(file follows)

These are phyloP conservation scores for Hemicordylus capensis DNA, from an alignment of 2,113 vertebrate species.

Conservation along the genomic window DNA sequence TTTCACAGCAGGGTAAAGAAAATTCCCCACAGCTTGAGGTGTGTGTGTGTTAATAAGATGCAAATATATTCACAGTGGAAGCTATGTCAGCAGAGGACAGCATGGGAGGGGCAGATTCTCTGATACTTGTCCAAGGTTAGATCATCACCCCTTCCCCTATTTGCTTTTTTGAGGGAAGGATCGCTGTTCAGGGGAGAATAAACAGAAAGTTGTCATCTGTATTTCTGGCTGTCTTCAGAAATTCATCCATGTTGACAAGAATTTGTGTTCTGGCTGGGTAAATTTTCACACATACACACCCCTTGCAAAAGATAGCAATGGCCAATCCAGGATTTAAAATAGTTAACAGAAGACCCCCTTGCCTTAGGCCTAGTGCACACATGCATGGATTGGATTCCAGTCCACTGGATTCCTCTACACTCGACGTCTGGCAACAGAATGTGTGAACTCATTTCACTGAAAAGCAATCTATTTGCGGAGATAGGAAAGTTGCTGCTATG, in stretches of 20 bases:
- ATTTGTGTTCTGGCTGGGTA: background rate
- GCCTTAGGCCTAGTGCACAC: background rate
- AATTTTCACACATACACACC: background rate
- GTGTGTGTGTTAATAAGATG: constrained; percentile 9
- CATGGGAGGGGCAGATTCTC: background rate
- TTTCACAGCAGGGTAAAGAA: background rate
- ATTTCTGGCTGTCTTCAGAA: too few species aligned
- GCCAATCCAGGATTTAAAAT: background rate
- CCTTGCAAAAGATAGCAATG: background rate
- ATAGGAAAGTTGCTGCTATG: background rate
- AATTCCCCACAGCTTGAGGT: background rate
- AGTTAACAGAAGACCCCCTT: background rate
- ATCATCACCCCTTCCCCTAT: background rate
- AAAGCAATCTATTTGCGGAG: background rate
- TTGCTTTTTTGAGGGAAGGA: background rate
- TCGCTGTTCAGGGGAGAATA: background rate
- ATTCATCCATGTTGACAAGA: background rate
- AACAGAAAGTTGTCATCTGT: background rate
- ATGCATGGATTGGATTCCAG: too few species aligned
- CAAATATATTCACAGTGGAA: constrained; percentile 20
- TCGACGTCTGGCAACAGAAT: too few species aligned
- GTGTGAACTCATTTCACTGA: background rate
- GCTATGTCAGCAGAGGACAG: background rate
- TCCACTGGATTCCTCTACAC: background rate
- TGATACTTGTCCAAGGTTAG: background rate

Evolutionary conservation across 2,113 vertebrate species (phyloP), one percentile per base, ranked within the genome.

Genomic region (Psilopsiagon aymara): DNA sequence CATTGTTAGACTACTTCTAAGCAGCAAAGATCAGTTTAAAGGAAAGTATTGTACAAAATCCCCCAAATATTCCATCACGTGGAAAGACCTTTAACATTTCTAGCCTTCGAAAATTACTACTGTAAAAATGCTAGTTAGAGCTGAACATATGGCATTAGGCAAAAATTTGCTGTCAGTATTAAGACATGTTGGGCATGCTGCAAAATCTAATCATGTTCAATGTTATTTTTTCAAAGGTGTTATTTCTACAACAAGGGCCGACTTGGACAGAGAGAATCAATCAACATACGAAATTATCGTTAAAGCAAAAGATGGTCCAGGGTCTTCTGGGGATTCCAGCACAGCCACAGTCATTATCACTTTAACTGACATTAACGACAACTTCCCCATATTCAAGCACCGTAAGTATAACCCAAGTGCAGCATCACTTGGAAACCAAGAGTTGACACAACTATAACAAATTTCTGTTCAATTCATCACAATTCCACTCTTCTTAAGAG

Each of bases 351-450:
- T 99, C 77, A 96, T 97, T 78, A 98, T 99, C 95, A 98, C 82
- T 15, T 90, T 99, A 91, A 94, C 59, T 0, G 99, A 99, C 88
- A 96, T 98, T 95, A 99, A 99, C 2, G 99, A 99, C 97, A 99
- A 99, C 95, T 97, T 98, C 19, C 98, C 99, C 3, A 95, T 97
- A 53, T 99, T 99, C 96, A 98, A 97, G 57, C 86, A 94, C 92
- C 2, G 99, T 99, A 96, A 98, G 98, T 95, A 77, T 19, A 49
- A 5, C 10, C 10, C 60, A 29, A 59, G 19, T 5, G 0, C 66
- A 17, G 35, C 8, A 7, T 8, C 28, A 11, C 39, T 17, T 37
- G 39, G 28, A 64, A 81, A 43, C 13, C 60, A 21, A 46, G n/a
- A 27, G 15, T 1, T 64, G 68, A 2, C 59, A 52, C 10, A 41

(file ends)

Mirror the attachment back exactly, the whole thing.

These are phyloP conservation scores for Hemicordylus capensis DNA, from an alignment of 2,113 vertebrate species.

Conservation along the genomic window DNA sequence TTTCACAGCAGGGTAAAGAAAATTCCCCACAGCTTGAGGTGTGTGTGTGTTAATAAGATGCAAATATATTCACAGTGGAAGCTATGTCAGCAGAGGACAGCATGGGAGGGGCAGATTCTCTGATACTTGTCCAAGGTTAGATCATCACCCCTTCCCCTATTTGCTTTTTTGAGGGAAGGATCGCTGTTCAGGGGAGAATAAACAGAAAGTTGTCATCTGTATTTCTGGCTGTCTTCAGAAATTCATCCATGTTGACAAGAATTTGTGTTCTGGCTGGGTAAATTTTCACACATACACACCCCTTGCAAAAGATAGCAATGGCCAATCCAGGATTTAAAATAGTTAACAGAAGACCCCCTTGCCTTAGGCCTAGTGCACACATGCATGGATTGGATTCCAGTCCACTGGATTCCTCTACACTCGACGTCTGGCAACAGAATGTGTGAACTCATTTCACTGAAAAGCAATCTATTTGCGGAGATAGGAAAGTTGCTGCTATG, in stretches of 20 bases:
- ATTTGTGTTCTGGCTGGGTA: background rate
- GCCTTAGGCCTAGTGCACAC: background rate
- AATTTTCACACATACACACC: background rate
- GTGTGTGTGTTAATAAGATG: constrained; percentile 9
- CATGGGAGGGGCAGATTCTC: background rate
- TTTCACAGCAGGGTAAAGAA: background rate
- ATTTCTGGCTGTCTTCAGAA: too few species aligned
- GCCAATCCAGGATTTAAAAT: background rate
- CCTTGCAAAAGATAGCAATG: background rate
- ATAGGAAAGTTGCTGCTATG: background rate
- AATTCCCCACAGCTTGAGGT: background rate
- AGTTAACAGAAGACCCCCTT: background rate
- ATCATCACCCCTTCCCCTAT: background rate
- AAAGCAATCTATTTGCGGAG: background rate
- TTGCTTTTTTGAGGGAAGGA: background rate
- TCGCTGTTCAGGGGAGAATA: background rate
- ATTCATCCATGTTGACAAGA: background rate
- AACAGAAAGTTGTCATCTGT: background rate
- ATGCATGGATTGGATTCCAG: too few species aligned
- CAAATATATTCACAGTGGAA: constrained; percentile 20
- TCGACGTCTGGCAACAGAAT: too few species aligned
- GTGTGAACTCATTTCACTGA: background rate
- GCTATGTCAGCAGAGGACAG: background rate
- TCCACTGGATTCCTCTACAC: background rate
- TGATACTTGTCCAAGGTTAG: background rate

Evolutionary conservation across 2,113 vertebrate species (phyloP), one percentile per base, ranked within the genome.

Genomic region (Psilopsiagon aymara): DNA sequence CATTGTTAGACTACTTCTAAGCAGCAAAGATCAGTTTAAAGGAAAGTATTGTACAAAATCCCCCAAATATTCCATCACGTGGAAAGACCTTTAACATTTCTAGCCTTCGAAAATTACTACTGTAAAAATGCTAGTTAGAGCTGAACATATGGCATTAGGCAAAAATTTGCTGTCAGTATTAAGACATGTTGGGCATGCTGCAAAATCTAATCATGTTCAATGTTATTTTTTCAAAGGTGTTATTTCTACAACAAGGGCCGACTTGGACAGAGAGAATCAATCAACATACGAAATTATCGTTAAAGCAAAAGATGGTCCAGGGTCTTCTGGGGATTCCAGCACAGCCACAGTCATTATCACTTTAACTGACATTAACGACAACTTCCCCATATTCAAGCACCGTAAGTATAACCCAAGTGCAGCATCACTTGGAAACCAAGAGTTGACACAACTATAACAAATTTCTGTTCAATTCATCACAATTCCACTCTTCTTAAGAG

Each of bases 351-450:
- T 99, C 77, A 96, T 97, T 78, A 98, T 99, C 95, A 98, C 82
- T 15, T 90, T 99, A 91, A 94, C 59, T 0, G 99, A 99, C 88
- A 96, T 98, T 95, A 99, A 99, C 2, G 99, A 99, C 97, A 99
- A 99, C 95, T 97, T 98, C 19, C 98, C 99, C 3, A 95, T 97
- A 53, T 99, T 99, C 96, A 98, A 97, G 57, C 86, A 94, C 92
- C 2, G 99, T 99, A 96, A 98, G 98, T 95, A 77, T 19, A 49
- A 5, C 10, C 10, C 60, A 29, A 59, G 19, T 5, G 0, C 66
- A 17, G 35, C 8, A 7, T 8, C 28, A 11, C 39, T 17, T 37
- G 39, G 28, A 64, A 81, A 43, C 13, C 60, A 21, A 46, G n/a
- A 27, G 15, T 1, T 64, G 68, A 2, C 59, A 52, C 10, A 41